RESPONSES TO STRANGERS FROM A STRANGE PAST

Friends,

I know I said I was going to take time off from this blogging business, but I’ve had so many interesting and provocative responses to last week’s blog that this week I’m going to make a blog out of responses. In fact there were so many interesting responses I’m going to send them out in two batches.

The second part of this blog will be along Wednesday or Thursday this week.

David

RESPONSES TO STRANGERS FROM A STRANGE PAST

Urban Martin is a genuine native Vermonter who lives in Morrisville, VT.

Urban Martin Good piece David but I would like to note that most of the farm families that I grew up with in the ’50s and’60s put a high priority on education and complaining was a favorite pastime. Perhaps JUDEVINE 2.0 should be the same story from our point of view. I think we were amused and enlightened by migrating urban refugees . It’s not as though you massacred us and put the survivors on reservations. My family also migrated here in the 1700’s and displaced someone else. I miss the old family farm culture that I grew up with but a new and equally viable farming community is emerging. Every civilization needs new blood to grow and thrive. The gap between the rich and poor is a national problem lessened in Vermont by our economic diversity. I think you don’t quite recognize that you have become a Vermonter (not a “real “Vermonter” of course) and the line between you and your characters has blurred a bit. Sooooo before you beat your self up, welcome to the Green Mountain State. You and many of the other newcomers are now part of the fabric and history of this place.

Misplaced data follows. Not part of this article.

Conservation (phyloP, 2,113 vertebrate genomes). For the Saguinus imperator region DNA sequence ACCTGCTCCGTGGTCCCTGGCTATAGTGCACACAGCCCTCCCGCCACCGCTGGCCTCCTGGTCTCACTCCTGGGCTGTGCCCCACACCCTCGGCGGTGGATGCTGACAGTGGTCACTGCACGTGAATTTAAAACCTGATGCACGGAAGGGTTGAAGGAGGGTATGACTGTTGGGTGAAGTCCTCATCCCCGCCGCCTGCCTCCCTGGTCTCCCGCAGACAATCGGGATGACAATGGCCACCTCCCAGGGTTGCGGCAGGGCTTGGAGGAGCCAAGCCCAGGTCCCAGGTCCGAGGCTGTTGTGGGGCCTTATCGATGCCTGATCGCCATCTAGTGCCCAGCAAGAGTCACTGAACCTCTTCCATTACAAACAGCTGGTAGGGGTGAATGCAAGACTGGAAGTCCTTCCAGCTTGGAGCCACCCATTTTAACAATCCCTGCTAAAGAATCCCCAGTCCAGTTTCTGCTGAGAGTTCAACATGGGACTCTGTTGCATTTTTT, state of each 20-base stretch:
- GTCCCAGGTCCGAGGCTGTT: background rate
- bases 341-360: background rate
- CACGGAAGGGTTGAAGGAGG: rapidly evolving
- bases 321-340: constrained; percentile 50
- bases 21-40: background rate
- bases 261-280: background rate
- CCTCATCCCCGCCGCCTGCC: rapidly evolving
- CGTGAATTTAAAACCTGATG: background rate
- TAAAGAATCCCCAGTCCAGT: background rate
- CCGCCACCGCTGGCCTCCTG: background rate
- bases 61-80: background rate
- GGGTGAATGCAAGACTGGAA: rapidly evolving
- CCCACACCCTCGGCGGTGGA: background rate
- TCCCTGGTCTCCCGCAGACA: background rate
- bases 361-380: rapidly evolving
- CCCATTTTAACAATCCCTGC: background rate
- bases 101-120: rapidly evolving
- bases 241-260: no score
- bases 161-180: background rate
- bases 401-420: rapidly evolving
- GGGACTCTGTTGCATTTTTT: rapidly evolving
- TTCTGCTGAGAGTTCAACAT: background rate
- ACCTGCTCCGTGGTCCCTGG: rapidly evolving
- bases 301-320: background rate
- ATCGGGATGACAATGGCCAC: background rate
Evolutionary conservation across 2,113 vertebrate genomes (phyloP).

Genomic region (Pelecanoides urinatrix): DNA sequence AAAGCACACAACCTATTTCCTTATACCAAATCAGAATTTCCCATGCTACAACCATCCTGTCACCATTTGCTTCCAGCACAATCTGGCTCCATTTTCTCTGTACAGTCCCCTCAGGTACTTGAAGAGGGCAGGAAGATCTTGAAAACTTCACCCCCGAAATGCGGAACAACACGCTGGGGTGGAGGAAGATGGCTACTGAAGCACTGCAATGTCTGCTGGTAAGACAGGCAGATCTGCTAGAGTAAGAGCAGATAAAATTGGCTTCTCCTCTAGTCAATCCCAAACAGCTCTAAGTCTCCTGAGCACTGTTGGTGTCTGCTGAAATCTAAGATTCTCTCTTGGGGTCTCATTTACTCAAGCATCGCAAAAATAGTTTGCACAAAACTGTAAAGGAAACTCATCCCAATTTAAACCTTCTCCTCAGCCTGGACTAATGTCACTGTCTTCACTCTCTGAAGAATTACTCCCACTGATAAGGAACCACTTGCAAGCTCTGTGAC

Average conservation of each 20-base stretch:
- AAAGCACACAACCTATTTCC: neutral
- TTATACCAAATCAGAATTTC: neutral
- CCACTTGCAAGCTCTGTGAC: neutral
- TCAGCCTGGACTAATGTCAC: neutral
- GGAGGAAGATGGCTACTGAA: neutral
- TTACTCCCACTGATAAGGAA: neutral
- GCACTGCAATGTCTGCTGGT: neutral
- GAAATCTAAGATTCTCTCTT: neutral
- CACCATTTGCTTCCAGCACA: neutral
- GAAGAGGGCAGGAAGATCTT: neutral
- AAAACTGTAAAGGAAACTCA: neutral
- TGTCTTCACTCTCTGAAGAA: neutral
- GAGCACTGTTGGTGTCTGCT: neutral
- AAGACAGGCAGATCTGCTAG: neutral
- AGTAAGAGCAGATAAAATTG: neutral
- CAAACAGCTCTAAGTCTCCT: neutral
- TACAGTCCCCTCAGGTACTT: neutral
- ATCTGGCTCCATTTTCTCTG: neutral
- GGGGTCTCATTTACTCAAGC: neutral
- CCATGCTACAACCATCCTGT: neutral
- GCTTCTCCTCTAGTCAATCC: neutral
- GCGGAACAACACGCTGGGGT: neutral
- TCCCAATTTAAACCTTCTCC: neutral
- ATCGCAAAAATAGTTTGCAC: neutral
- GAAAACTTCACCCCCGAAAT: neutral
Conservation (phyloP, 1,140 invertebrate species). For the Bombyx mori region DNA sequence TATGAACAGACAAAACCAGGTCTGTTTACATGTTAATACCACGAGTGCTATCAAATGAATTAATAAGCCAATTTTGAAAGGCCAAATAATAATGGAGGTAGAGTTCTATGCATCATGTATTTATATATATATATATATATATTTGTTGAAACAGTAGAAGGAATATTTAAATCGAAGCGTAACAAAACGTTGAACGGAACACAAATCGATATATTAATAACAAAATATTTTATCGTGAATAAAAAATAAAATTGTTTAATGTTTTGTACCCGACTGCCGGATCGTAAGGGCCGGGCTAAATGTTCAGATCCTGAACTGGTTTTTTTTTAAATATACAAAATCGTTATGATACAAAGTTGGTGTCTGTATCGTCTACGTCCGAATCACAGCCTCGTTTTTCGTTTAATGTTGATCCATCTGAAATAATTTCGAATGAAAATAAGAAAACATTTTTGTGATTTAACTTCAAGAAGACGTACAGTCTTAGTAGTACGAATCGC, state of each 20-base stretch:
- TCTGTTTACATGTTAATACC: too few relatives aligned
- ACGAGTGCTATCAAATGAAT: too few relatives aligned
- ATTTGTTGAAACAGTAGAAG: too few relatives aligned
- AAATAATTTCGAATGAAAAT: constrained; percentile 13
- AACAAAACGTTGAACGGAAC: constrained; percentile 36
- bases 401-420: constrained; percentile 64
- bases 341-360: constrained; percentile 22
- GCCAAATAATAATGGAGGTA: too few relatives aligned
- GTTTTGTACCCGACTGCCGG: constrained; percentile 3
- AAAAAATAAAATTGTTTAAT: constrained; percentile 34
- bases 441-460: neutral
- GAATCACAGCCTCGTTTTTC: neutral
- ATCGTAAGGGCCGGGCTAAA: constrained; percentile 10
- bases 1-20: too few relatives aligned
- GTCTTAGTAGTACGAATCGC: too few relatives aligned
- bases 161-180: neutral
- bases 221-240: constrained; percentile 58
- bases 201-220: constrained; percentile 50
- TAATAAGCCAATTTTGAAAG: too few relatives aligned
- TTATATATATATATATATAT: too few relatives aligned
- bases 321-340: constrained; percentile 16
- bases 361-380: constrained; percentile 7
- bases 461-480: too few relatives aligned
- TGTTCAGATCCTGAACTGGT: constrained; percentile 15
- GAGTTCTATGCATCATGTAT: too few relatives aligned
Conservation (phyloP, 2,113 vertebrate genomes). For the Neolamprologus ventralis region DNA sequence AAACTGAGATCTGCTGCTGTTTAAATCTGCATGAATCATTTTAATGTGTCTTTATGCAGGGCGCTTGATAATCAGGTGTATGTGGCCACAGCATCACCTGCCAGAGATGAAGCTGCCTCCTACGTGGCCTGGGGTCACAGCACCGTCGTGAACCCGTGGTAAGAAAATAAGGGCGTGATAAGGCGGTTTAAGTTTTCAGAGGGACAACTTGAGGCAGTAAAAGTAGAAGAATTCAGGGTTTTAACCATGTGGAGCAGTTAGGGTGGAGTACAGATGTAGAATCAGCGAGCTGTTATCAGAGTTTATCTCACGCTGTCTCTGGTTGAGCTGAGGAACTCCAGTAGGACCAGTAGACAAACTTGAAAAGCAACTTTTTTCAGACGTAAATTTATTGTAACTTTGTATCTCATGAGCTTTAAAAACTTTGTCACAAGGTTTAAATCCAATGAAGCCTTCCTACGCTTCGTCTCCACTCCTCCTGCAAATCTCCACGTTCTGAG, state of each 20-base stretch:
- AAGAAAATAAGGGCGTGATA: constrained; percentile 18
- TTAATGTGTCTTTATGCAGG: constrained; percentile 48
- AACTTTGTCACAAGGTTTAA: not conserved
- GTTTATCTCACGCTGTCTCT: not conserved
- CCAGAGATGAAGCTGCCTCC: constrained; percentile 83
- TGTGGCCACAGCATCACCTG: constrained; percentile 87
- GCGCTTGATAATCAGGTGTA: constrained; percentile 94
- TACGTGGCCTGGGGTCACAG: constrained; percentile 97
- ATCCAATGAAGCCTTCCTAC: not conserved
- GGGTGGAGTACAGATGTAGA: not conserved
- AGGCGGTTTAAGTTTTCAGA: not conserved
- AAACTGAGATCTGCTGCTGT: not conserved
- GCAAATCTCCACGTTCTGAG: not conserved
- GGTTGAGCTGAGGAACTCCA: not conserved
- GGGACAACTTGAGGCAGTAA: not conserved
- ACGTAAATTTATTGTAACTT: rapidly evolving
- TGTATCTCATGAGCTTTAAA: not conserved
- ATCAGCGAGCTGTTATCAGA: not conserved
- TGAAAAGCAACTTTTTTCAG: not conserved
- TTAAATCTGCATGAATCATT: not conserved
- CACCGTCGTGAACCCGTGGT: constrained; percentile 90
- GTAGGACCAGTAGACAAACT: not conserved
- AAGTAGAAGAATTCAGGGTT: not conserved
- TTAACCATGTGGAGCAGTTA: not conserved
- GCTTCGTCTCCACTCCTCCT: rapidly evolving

I’m nor sure where Patricia Nelson lives. I wish I were.

Patricia Nelson I may be a newcomer (1966) and my children may be newcomers even though born in Vermont but my grandchildren are Vermonters and my oldest son will be a northeast kingdom old timer in 20 years. If we go on living the way of life we found when we came here 40+ years ago there will still be an example for newcomers.

Jenny Chafe lives in Chapel Hill, NC

Jenny Chafe Thank you for putting these words down, David. I bet that a lot of people in other places in the US that once felt more salt-of-the-earth and simple and hard-working feel the loss that you speak of, and the change. And the grieving for what’s been lost to the new attitudes/economics/servers and served. Sobering and sad. But I do also find hope in thinking of the Jens-and-Marks of the world, [Back to the Land relatives of Jenny’s] young couples with their kids choosing to move to Vermont, go off the grid, and farm, and be that hard-working, self-sufficient set again. Fewer and farther between but still coming bit by bit.

Laird Christiansen lives in Poultney, Vermont and teaches at Green Mountain College

Laird Christensen Thanks, David. I’ll share these true words with the other new Vermonters on my list. (Not too many old Vermonters on here.) Congratulations on your blogging decision. I’ve taken part of the summer away from new media and feel refreshed. Need to do that more often.

I’m not sure where Karma Tenzing Wangchuk lives. I wish I were.

Karma Tenzing Wangchuk Thanks for this. Never been to Vermont but the experience seems almost universal. Re artists and poor neighborhoods/places, think it also has something to do with hunger for authenticity, perhaps also a simpler way of living that can sometimes be attained along with living in scarcity, and maybe also the sharing that can be a part of living poor. La vie boheme. Sometimes it’s more than a romantic notion.

More responses on Wednesday or Thursday of this week.

Sincerely, David